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W./E. DVD + Blu-ray + Digital Copy Review

W./E. (2011) movie poster W./E.

Theatrical Release: December 9, 2011 / Running Time: 119 Minutes / Rating: R / Song List

Director: Madonna / Writers: Madonna, Alek Keshisian

Cast: Abbie Cornish (Wally Winthrop), Andrea Riseborough (Wallis Simpson), James D'Arcy (King Edward VIII), Oscar Isaac (Evgeni), Richard Coyle (William Winthrop), David Harbour (Ernest Aldrich Simpson), James Fox (King George V), Judy Parfitt (Queen Mary), Haluk Bilginer (Mohamed Al-Fayed), Geoffrey Palmer (Stanley Baldwin), Natalie Dormer (Elizabeth), Laurence Fox (Albert "Bertie"), Douglas Reith (Lord Brownlow), Katie McGrath (Lady Thelma), Christina Chong (Tenten), Nick Smithers (Major Fruity Metcalfe)

Buy W./E. from Amazon.com: DVD + Blu-ray + Digital Copy • DVD

Having conquered the world with her singing talents and to a lesser degree proven herself as an actress, Madonna recently sought to tackle another form of expression, as the director, producer, and co-writer of the drama W./E.. This is actually Madonna's second film behind the camera, although chances are you missed her first, the 2008 British comedy Filth and Wisdom.

Based on its timing, W./E. seems to pose itself as a kind of spin-off to 2010's Best Picture Oscar winner The King's Speech. Whereas that film dramatized King George VI overcoming his stammer, this one is preoccupied with the reason for the abdication by older brother Edward VIII that made it possible.
W./E. bounces around on two timelines, one charting the life of Edward's twice-divorced American wife Wallis Simpson and the other fixing upon a young, unhappily married modern New York woman who becomes somewhat infatuated with Simpson's legacy.

Wallis (Andrea Riseborough) is quickly established as a victim of domestic abuse and then as a content wife of a friendly mustachioed American (David Harbour). But it is her love affair with the English monarch (James D'Arcy) which makes her historically significant and something of a villain to the throne.

Meanwhile, in 1998 Manhattan, 28-year-old Wally Winthrop (Abbie Cornish) longs to become pregnant and takes the dramatic step of in vitro fertilization treatment so that she can conceive a child with her wealthy, emotionally absent psychiatrist husband (Richard Coyle).

Wally finds an outlet and an interest in perusing the exhibition of personal items from the Windsor Estate that her employer Sotheby's is about to begin auctioning. Wally sees nothing wrong with getting lost in thought among Wallis' drinking glasses, napkins, and the like. In her daily visits through closing time, she catches the eye of Evgeni (Oscar Isaac), a widowed Russian immigrant pianist working as a security guard on the exhibit. They form an empowering friendship and a romance which evidently is meant to parallel Wallis' complicated love life.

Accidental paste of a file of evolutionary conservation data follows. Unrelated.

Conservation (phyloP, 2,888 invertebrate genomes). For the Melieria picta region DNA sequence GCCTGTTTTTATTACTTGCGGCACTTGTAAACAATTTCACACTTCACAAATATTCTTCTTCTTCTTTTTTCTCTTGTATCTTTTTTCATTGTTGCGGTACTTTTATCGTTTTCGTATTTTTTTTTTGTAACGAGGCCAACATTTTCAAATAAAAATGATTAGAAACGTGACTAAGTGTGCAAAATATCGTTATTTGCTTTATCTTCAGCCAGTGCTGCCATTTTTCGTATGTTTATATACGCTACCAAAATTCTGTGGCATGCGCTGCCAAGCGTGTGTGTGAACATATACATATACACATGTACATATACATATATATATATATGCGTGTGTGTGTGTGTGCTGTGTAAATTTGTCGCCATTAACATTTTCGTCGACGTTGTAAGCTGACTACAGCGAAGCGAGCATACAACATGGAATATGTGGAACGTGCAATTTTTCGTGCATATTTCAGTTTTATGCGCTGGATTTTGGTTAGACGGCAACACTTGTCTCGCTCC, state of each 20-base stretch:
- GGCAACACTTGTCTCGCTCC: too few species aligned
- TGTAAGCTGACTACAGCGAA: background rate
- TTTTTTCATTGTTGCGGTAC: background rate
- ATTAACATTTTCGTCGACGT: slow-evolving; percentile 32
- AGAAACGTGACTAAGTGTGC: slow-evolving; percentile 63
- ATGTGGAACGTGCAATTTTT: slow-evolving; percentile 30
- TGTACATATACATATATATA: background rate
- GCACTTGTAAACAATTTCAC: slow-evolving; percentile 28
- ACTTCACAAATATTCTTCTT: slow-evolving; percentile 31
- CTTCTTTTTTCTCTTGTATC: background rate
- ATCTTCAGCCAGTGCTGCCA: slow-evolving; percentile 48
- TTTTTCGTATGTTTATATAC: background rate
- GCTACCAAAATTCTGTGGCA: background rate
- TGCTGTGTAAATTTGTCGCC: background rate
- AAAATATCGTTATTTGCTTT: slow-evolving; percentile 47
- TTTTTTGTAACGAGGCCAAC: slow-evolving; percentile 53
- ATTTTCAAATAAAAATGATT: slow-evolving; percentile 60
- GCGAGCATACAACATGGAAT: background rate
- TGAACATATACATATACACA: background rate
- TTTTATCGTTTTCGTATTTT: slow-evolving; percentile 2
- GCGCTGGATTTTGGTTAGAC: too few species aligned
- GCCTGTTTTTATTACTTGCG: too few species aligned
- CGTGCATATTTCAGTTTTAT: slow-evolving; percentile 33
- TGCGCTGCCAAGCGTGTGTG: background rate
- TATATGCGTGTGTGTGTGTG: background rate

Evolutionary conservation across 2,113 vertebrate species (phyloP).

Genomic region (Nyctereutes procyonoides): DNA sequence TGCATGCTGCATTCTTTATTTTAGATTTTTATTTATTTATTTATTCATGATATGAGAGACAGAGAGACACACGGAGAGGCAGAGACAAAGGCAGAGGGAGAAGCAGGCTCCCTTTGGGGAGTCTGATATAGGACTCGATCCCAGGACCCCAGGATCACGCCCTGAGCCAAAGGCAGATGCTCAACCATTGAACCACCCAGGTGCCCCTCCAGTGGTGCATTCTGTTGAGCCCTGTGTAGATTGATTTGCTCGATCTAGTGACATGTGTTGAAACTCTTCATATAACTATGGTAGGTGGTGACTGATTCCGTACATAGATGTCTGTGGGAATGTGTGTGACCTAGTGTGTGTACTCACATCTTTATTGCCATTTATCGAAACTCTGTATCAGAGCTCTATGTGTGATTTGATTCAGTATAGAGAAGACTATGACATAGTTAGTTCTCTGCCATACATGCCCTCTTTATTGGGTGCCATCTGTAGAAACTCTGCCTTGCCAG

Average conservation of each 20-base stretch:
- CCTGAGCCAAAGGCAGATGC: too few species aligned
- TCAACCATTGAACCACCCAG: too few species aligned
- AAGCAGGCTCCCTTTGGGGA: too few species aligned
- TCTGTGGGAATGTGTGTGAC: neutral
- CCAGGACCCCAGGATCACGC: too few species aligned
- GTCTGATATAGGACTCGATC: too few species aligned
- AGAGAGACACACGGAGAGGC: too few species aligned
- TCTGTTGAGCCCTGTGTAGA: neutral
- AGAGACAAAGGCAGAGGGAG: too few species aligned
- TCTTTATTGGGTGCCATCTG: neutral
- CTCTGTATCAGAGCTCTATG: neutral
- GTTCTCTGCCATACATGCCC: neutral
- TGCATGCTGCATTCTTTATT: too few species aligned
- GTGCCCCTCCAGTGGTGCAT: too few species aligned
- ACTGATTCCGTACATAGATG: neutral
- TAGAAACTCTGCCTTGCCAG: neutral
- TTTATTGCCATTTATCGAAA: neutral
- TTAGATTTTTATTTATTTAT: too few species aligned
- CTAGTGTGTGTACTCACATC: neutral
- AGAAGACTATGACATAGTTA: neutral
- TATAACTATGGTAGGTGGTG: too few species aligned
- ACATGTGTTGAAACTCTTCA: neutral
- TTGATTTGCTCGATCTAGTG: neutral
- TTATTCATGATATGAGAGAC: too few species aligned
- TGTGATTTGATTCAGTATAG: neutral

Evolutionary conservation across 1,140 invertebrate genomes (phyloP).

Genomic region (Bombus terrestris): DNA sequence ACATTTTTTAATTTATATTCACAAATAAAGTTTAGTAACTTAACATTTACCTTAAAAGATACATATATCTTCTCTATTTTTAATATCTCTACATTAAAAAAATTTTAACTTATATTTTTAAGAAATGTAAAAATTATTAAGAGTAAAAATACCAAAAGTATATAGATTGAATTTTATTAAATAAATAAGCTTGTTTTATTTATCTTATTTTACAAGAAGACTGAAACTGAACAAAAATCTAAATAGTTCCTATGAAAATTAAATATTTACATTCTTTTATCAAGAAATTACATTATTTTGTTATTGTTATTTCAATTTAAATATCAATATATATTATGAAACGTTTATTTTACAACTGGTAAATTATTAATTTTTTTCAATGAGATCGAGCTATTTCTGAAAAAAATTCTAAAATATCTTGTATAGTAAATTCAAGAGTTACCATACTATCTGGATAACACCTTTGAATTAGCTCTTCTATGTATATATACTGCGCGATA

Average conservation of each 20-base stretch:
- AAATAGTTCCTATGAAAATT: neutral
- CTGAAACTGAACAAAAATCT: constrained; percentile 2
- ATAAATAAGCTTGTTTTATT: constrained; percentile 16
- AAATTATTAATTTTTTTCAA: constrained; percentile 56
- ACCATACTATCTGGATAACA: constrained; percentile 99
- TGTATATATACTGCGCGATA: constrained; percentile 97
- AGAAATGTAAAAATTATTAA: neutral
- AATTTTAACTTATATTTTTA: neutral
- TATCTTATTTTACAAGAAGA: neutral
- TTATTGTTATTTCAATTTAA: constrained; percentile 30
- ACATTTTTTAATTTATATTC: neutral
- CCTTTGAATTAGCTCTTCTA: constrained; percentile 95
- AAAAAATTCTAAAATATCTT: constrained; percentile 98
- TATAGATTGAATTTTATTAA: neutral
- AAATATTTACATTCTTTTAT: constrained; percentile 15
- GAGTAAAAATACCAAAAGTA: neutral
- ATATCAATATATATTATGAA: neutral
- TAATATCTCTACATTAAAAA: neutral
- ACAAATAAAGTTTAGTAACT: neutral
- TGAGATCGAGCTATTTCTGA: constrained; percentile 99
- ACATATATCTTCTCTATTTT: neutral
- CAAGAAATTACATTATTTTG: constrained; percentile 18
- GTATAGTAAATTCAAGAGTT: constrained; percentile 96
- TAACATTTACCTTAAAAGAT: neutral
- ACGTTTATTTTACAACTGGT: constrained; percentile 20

When she's not perusing Sotheby's Windsor Estate collection, Wally Winthrop (Abbie Cornish) is slowly, sadly, and thoughtfully walking around New York City. The monarchy-shaking love affair of Edward VIII (James D'Arcy) and Wallis Simpson (Andrea Riseborough) is of tremendous interest to both this film and its modern-day protagonist.

It is rare for an historical drama to elicit critical wrath. Typically, such fare arrives with prestige and invites accolades. As long as your production values are in place and you have suitable sets, props, and costumes, your subject, whether newly presented or simply reexamined, can captivate audiences with period recreation, historical significance, and convincingly polished dialects. Many entries to the genre are of moderate value artistically and less than wholly entertaining, but they still get their due from intellectuals, the media, and the Oscars' technical categories. Not W./E., though.

It did pick up a consolation Academy Award nomination for Arianne Phillips' costume design, but you can bet that Madonna and distributor The Weinstein Company had higher hopes for this film, which had qualifying theatrical engagements in New York and Los Angeles last December before receiving a limited release in February. W./E., however, was summarily dismissed by critics and audiences alike. To date, this $29 million production has grossed a pitiful $850 thousand in worldwide receipts.

The failings are easy to understand. W./E. is a movie sorely lacking in appeal and judgment. At its foundation is a cross-century connection it cannot convey or make salient. Imagine a Julie & Julia in which Julie just kept viewing Julia's personal belongings and thinking about her life. There just isn't much of a story in that design, which peaks with an overlong and outlandish scene in which Wally enters into a bidding war and ends up spending $10,000 on a pair of Wallis' gloves.

Russian security guard Evgeni (Oscar Isaac) takes special notice of Wally and not as a potential risk. Wally (Abbie Cornish) dresses up nice and bids the hell out of Wallis Simpson's old gloves.

Even setting aside its questionable choice to paint Edward and Wallis as star-crossed lovers the world didn't appreciate, the screenplay is in such dire need of guidance. But who is bold enough to tell that to a cultural icon like Madonna? Certainly not her co-writer Alek Keshisian, whose career curiously vanished after directing Bobby Brown and Madonna music videos, the hit 1991 documentary Madonna: Truth or Dare, and the likable 1994 Harvard drama With Honors. In the nearly twenty years since, Keshisian has added just one feature film to his resume, the 2006 Brittany Murphy vehicle Love and Other Disasters, which went straight to DVD in the US.

Madonna makes admirable efforts to infuse the proceedings with art, but this is clearly not her medium. The belabored staging and random camera movements are a distracting presence, having the effect of an ambitious student film that screams "Look at me, I'm a director!" It's not unreasonable to think that someone with thirty years of show business experience might be well-equipped to direct a passion project.
Heck, Tom Ford is a fashion designer and look at how smoothly he transitioned to directing and adapting A Single Man. But, despite her exhaustive IMDb filmography, Madonna has done very little on the creative side of cinema, having mostly given up on acting after the embarrassments of then-husband Guy Ritchie's Swept Away (2002) and having earned an executive producer credit on just two theatrical feature films, Agent Cody Banks and its sequel.

A shining example of Madonna's creative control being undeserved and ill-advised is in the regular appearance of unnecessary location and year identifiers. We don't doubt you've done your research, Madonna... you don't need to give us those facts on short, throwaway scenes. If there was any momentum and viewer investment being developed, dropping in the time and place would deter from it. Alas, W./E. never comes close to generating anything stronger than bewilderment and derision. From random anachronistic intoxicated dancing to Wally's bizarre stroll past bearded Jews and street musicians to a closing crane shot that attempts to create significance for Manhattan's skyline, this film is a slow, puzzling journey whose greatest revelation is that even in the 2010s, no one is going to say no to Madonna.